|The I-565 Urban Overpass (outlined in light blue) occupies about 140 acres in the heart of the city. (Google Earth)|
The overpass is underused volume-wise, especially the stretch between Memorial Parkway and Oakwood Avenue which averages about 45,000 vehicles per day-- less than many segments of University Drive. Also, the interstate's planners didn't think about the finite life span of an overpass-- most last up to fifty years, sometimes less, meaning that sometime in the next thirty years the cost of maintaining the overpass will become too great and we will have to talk about replacing it.
|Overpasses as far as the eye can see, over Church St. (Photo credit: James Vandiver)|
The officials at the 1991 opening ceremony praised the economic development opportunities that 565 would bring to the area, but when the time comes, replacing part of the highway with a surface or below-grade boulevard could bring substantial development as well. A boulevard would have a substantially smaller footprint than the current overpass structures, opening up valuable land near downtown for greenspace and development. It would also create a less hostile environment for bicyclists and pedestrians, and eliminate the physical divide between North and South Huntsville. Another added perk of eliminating the overpass is a redesign of the Parkway/565 interchange, which is badly needed even today.
Elevated freeway removal has been a growing trend in American cities-- even Birmingham is considering it in their long-term plans with I-20/59 downtown. You may have heard of Boston's "Big Dig" project, though that may not be the best example due to politics, shoddy engineering and massive cost overruns. Here are a couple of less infamous examples:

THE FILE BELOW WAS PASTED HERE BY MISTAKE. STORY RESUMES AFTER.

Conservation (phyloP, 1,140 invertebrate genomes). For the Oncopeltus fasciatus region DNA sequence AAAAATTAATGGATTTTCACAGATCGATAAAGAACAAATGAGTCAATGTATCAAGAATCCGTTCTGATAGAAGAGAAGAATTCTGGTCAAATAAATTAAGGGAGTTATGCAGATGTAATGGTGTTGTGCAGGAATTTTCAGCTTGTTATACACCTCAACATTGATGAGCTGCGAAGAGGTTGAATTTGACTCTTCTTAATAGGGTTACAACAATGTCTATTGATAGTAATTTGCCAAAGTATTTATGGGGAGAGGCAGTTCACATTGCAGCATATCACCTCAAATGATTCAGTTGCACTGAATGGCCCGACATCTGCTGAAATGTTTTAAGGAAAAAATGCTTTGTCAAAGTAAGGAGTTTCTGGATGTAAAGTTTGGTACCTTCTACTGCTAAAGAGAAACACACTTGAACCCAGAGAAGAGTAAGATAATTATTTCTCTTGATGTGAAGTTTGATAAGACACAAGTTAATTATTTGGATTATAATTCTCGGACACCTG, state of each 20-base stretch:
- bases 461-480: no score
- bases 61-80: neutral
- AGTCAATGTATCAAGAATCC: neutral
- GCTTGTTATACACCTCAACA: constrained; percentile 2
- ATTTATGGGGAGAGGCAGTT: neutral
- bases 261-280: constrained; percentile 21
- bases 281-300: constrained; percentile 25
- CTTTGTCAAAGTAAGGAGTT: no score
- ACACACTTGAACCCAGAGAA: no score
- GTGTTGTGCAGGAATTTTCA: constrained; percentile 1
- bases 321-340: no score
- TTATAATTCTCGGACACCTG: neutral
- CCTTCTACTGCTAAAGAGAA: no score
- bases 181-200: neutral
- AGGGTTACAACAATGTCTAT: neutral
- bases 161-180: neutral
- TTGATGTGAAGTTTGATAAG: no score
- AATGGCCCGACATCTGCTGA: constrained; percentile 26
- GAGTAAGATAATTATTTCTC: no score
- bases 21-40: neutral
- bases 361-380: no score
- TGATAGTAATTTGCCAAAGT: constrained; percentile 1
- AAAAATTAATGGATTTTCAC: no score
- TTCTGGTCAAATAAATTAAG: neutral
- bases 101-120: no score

San Francisco: The 1989 Loma Prieta earthquake damaged several elevated freeways in the Bay Area, including the Embarcadero Freeway. The highway was replaced in the 1990s with an at-grade boulevard, a light rail line, and park space along the once-inaccessible waterfront. Here's a link to a video discussing the Embarcadero transformation and the recent removal of another San Francisco highway (the Central Freeway).
Milwaukee: In 2002, the Park East Freeway was demolished, opening up 24 acres of their downtown for redevelopment. Projects include residential (apartments and condos), an Aloft hotel, and the new world headquarters for Manpower. http://city.milwaukee.gov/Projects/ParkEastredevelopment.htm
In a quick search, I found that Syracuse, New Haven, and New Orleans are considering highway removal as well. The Urban Land Institute has a list of current and proposed highway removal projects in the US.